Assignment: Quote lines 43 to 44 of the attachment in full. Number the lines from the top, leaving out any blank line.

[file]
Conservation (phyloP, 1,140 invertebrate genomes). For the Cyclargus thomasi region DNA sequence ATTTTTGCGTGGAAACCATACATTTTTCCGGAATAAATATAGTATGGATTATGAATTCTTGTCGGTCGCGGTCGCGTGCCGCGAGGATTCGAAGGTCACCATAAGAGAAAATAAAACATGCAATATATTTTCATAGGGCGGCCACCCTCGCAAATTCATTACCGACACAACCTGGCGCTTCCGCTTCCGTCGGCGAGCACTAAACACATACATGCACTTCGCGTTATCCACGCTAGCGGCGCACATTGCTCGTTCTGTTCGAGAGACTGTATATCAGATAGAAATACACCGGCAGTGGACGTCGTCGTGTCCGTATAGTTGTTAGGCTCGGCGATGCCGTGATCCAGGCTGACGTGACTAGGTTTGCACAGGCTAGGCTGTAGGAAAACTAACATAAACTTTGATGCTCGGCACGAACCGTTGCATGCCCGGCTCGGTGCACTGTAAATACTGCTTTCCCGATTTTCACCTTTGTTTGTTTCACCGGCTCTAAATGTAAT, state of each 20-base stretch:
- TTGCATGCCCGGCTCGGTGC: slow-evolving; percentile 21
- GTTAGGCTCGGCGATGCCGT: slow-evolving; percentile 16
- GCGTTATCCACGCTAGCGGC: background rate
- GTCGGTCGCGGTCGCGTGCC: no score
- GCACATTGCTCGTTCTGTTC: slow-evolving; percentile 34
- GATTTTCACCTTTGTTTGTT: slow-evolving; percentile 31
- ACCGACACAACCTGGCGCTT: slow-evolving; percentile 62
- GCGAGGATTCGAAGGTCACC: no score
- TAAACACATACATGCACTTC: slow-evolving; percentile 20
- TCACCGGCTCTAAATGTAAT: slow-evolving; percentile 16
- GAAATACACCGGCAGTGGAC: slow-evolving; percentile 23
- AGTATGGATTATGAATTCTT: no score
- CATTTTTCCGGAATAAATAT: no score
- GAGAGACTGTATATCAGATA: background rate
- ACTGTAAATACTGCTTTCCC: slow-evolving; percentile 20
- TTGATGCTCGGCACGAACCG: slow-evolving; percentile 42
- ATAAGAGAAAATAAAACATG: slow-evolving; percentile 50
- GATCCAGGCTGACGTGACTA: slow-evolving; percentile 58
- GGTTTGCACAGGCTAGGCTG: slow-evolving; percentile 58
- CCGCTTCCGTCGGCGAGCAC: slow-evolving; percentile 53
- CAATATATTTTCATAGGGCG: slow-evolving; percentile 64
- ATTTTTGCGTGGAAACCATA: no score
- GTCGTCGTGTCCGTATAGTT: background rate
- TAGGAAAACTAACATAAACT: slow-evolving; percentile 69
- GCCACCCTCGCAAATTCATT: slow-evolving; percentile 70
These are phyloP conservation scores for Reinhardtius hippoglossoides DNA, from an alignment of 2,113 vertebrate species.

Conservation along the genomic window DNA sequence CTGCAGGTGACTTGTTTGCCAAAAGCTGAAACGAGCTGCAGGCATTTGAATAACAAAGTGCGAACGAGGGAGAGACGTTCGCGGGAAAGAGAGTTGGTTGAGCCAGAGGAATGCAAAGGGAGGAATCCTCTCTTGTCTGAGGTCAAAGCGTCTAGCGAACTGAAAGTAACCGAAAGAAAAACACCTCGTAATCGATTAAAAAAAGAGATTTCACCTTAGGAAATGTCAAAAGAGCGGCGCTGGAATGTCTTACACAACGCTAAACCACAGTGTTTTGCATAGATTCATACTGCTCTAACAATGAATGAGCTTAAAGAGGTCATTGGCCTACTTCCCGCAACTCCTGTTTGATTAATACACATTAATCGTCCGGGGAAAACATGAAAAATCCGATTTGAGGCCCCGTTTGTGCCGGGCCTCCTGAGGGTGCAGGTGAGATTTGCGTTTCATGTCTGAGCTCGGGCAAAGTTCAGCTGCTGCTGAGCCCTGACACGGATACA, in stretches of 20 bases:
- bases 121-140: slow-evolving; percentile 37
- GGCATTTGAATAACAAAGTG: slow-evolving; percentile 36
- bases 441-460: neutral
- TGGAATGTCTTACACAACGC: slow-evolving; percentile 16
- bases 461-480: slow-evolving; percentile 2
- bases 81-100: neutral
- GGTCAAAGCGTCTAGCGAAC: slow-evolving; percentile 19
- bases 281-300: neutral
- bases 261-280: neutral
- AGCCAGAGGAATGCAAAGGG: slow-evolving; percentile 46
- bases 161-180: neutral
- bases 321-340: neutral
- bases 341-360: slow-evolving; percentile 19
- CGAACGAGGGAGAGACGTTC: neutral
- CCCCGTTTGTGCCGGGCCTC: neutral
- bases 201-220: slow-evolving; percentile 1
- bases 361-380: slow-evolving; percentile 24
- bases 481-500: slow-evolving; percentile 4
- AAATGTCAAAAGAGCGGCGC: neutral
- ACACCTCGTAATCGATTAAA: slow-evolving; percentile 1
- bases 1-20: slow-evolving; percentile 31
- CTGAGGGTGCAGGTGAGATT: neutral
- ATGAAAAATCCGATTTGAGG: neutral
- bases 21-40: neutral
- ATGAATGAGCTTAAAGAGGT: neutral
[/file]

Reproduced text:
- CCCCGTTTGTGCCGGGCCTC: neutral
- bases 201-220: slow-evolving; percentile 1